And as for the locals who may be be finding things a bit hard to cope with, I really do sympathise.
4 ( +4 / -0 )
Inching my way through the Kyoto crowds in Shijo yesterday, watching the guys with the red wands controlling the hordes around Gion Corner, assailed on all sides by tour guides holding up pink flamingoes and teddy bears on sticks to keep their flocks together, jostled by flabby thighed shorts wearing overweight Westerners, it was very hard to believe in the benefits of mass tourism.
And yeah, I know - I might not wear shorts, and I ain't flabby - but I'm one of them.
6 ( +6 / -0 )
Companies thinking they can save money by not employing human drivers, coupled with premature adoption of an obviously immature technology. Recipe for disaster.
7 ( +18 / -11 )
And once again we get the anti-gun control people screaming "mental health, mental health, nothing to do with the NRA or our gun laws", absolutely and utterly refusing to recognise the one consistent factor in every mass shooting case in the U.S. - that because the gun laws across the U.S. are just too damn lax, it is just far too easy for anyone, including the wrong people, to get their hands on guns!
4 ( +7 / -3 )
Thanks, but I'll take the Beatles, Dylan and Springsteen's music over Queen, Rufus Wainwright and even Elton, any day.
0 ( +2 / -2 )
Many artists were (and are) gay, Leonardo included. If censorship were in their hands, there'd be no problem, at least not as far as gay sex scenes are concerned.
It's only in the past 40-50 years or so censorship has become less of a problem in the West - and there are always those who would like to turn back the clock.
2 ( +3 / -1 )
I don't think the ongoing prejudice against gays is so much Putin and the political process as it is social factors, particularly the influence of the very conservative Russian Orthodox Church, which the vast majority of the people believe in. Putin being a political animal can see the benefit in going along with that.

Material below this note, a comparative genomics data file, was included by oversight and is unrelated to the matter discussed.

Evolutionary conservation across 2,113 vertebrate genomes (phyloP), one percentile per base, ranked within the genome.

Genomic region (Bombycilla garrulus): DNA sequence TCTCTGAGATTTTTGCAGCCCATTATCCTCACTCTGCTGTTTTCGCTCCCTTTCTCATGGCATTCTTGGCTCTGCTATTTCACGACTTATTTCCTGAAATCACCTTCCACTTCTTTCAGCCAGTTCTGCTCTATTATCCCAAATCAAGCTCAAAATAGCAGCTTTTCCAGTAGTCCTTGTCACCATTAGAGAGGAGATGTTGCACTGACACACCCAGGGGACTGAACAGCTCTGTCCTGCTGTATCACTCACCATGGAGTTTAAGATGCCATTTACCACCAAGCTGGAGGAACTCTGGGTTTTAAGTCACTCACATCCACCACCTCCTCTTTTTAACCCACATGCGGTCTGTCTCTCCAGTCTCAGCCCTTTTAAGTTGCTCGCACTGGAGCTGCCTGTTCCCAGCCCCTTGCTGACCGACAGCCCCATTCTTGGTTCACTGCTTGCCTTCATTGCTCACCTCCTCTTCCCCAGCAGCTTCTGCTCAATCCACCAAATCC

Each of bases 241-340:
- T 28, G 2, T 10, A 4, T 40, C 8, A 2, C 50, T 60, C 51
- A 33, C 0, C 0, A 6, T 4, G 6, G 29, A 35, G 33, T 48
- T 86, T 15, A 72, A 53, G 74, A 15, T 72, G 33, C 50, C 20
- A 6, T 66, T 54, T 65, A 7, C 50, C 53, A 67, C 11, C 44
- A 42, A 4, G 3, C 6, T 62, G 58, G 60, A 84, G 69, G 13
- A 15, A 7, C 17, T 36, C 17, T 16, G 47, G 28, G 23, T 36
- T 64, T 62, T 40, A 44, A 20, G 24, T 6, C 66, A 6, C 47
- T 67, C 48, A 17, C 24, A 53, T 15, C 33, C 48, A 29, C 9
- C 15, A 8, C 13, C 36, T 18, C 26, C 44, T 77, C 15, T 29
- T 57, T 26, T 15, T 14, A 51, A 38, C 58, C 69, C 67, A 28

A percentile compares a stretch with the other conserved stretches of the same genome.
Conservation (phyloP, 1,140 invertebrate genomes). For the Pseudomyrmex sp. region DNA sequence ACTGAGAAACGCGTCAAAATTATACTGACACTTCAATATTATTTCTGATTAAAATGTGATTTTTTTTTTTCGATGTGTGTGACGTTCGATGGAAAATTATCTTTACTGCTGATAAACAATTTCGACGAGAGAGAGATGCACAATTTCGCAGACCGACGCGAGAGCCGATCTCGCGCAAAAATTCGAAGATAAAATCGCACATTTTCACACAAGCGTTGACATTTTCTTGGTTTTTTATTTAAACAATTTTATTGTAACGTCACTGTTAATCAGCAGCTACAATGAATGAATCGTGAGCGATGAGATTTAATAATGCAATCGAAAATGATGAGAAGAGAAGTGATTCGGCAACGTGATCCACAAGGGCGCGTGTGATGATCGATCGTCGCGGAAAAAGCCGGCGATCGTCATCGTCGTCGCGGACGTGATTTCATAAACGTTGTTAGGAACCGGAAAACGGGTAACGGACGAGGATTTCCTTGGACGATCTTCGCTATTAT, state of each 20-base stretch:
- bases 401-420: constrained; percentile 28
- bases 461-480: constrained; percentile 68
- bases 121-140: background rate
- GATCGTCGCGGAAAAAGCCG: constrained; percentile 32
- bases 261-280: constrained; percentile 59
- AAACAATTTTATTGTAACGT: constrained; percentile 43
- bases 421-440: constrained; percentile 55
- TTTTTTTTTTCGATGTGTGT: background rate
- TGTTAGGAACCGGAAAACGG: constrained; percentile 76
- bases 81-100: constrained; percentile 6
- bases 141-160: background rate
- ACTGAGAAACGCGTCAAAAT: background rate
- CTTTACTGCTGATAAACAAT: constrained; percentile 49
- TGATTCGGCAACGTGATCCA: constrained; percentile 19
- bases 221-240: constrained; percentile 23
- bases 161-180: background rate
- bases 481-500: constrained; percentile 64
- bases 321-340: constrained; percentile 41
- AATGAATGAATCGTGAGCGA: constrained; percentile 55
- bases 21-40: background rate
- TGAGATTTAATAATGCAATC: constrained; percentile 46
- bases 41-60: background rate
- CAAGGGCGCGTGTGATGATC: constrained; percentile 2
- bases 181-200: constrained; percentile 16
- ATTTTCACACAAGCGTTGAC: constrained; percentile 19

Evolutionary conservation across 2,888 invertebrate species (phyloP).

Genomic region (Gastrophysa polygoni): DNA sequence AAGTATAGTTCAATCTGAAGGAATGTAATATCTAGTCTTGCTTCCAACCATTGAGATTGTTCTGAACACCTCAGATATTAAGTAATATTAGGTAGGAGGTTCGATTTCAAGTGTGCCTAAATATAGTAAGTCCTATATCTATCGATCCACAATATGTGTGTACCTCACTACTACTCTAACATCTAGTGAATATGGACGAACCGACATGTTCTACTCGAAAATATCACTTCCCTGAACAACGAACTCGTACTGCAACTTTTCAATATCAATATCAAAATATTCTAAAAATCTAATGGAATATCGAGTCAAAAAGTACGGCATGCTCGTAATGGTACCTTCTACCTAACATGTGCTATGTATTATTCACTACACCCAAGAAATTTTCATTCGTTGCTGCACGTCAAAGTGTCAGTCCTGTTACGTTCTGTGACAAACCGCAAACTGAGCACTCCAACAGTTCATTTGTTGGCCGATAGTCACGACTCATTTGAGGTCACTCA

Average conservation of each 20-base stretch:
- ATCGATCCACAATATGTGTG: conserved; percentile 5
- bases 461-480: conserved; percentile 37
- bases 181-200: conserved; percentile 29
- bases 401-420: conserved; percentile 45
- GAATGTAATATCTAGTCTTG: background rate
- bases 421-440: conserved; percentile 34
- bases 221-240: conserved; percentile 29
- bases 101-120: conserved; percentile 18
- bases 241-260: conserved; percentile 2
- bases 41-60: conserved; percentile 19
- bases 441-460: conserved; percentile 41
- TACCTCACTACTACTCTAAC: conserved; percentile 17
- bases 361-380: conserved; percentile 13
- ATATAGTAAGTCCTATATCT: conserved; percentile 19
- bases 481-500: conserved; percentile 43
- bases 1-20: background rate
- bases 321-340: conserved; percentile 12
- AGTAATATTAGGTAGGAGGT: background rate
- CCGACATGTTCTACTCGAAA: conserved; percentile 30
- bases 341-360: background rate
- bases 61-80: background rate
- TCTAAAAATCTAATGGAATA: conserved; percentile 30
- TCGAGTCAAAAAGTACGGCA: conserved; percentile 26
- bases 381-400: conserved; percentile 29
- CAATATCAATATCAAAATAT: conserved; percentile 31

Gee - who would've thought a church would be leading the resistance to change (he asked sarcastically)?
1 ( +2 / -1 )
Motive? Sometimes there is no "motive" and no "cure". There is only lunacy.
1 ( +3 / -2 )
Despite the fact that such major cultural figures as Tchaikovsky and Nijinsky were gay, and with Russia presumably having the same percentage of gays in their population as any other country, there just isn't the same acceptance of homosexuality in Russia, or Eastern Europe, or many other parts of the world, as there is in the West. People in the West tend to assume all Europeans think like they do, so hence the shock when something like this happens.
2 ( +4 / -2 )
i feel exactly the same way, as I'm sure do most people. The photo of such a sweet and happy looking little kid is really hard to look at, knowing what happened to her.
Some very bleak pictures of family life being painted on this page, I hope some of the new legislation does start to change attitudes.
4 ( +5 / -1 )
The fact that Sakurada himself wasn't volunteering to boost the birth rate
He's 69 years old, he should be so lucky.
Maybe he should sponsor a few willing but financially stressed couples to have the extra kids. That'd show his commitment to the cause.
7 ( +8 / -1 )
The Marxists in Russia are gone. What you're dealing with now in Russia are oligarch bears. Bears who believe in ultra-capitalism, as corrupt as Russia has always been but much more efficient at doing things. Don't be too keen to set your Hokkaido bears against them.
1 ( +2 / -1 )
Why is it the first time we hear of this?
Because it's the first time he's thought of it. Probably believes it by now.
4 ( +4 / -0 )
Seriously. In the 1930s Japan's government was dominated physically and ideologically by fanatical, semi-feudal militarists with tendencies toward mysticism and a death cult. There is no comparison between that scenario and what exists today. The ruling classes have changed, the people have changed. Won't happen.
And pointing out the threat posed by an expansionist China - and North Korea, which does show some of the aspects of 1930s Japan - is not "apologist". Japan's reaction to those two threats, and its negotiations with Russia so far on the Kurils, have been nothing if not restrained.
5 ( +8 / -3 )
Dirty, filthy, disgusting...and the word he didn't say, threatening.
13 ( +13 / -0 )
A part of the world where trouble never stops and where millions of people are subjected to lives of fear and misery. And yet it receives so little publicity compared to other regions.
Still "Darkest Africa" in the sense that light is very rarely shone on it.
1 ( +1 / -0 )